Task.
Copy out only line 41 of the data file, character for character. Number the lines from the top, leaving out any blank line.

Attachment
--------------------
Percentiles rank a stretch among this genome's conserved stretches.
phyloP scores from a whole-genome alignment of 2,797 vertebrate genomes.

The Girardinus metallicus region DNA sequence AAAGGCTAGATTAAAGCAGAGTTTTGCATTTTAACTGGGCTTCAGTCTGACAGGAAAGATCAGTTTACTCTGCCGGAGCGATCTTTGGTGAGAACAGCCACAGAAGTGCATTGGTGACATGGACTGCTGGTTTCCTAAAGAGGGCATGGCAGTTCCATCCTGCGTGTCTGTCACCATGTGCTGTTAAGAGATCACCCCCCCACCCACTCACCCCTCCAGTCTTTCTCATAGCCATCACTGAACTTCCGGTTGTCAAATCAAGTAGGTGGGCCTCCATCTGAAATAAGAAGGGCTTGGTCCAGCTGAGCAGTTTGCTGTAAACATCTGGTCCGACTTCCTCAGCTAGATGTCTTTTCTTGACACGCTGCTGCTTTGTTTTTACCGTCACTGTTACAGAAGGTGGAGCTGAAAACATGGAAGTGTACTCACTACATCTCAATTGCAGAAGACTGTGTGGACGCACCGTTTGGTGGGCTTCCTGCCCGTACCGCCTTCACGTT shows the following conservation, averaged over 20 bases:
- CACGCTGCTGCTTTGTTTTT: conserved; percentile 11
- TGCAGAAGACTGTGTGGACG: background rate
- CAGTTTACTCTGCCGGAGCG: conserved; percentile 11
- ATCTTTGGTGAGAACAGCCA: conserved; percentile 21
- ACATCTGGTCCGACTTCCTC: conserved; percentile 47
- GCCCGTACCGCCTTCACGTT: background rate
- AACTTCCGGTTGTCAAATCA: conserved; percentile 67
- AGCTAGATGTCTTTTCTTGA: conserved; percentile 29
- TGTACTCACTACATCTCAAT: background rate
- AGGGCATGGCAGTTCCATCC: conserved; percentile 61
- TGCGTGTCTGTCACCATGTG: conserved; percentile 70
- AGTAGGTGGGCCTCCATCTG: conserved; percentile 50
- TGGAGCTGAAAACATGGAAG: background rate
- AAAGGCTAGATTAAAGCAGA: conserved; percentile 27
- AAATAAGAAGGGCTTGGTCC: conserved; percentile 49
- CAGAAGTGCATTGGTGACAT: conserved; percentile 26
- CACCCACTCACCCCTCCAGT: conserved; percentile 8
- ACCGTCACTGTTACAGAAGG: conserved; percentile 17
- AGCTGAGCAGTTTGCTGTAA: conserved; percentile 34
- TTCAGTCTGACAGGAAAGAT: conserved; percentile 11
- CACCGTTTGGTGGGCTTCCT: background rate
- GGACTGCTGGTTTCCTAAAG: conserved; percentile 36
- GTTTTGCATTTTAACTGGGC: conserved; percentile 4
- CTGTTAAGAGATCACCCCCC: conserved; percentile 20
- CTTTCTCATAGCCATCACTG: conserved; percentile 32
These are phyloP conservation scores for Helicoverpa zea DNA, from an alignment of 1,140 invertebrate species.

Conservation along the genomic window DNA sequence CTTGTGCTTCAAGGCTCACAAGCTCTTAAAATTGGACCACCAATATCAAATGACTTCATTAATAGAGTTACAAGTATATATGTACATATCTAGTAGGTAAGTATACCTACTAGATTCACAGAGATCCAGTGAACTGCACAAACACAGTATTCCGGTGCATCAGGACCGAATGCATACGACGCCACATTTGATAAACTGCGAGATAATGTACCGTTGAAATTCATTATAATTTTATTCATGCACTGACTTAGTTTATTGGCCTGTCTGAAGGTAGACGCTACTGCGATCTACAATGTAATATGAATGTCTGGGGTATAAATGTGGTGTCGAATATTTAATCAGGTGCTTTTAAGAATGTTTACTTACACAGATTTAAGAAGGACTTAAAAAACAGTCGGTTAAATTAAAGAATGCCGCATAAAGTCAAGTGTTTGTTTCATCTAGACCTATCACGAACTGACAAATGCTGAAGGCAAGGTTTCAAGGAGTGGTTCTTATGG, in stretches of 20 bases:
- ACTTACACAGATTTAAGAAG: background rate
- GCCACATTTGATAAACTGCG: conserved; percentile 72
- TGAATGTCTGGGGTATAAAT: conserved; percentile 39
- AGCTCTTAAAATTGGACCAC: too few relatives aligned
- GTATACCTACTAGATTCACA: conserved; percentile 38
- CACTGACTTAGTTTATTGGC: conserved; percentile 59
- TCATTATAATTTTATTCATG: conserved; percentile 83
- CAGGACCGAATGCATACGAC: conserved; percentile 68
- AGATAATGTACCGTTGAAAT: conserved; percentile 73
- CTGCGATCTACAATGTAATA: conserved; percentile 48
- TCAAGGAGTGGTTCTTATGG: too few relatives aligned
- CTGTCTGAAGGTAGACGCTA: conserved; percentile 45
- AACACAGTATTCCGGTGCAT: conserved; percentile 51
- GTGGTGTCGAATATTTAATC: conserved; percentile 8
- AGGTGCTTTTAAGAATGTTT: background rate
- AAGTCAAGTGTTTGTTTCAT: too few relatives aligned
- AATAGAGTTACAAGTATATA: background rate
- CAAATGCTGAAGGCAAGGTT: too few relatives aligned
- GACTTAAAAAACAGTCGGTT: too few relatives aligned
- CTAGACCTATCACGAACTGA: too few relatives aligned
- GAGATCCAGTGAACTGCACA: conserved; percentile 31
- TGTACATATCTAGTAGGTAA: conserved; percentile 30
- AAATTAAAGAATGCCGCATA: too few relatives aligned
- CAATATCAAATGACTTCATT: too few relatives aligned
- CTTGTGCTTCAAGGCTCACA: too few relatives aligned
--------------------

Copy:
- TCAAGGAGTGGTTCTTATGG: too few relatives aligned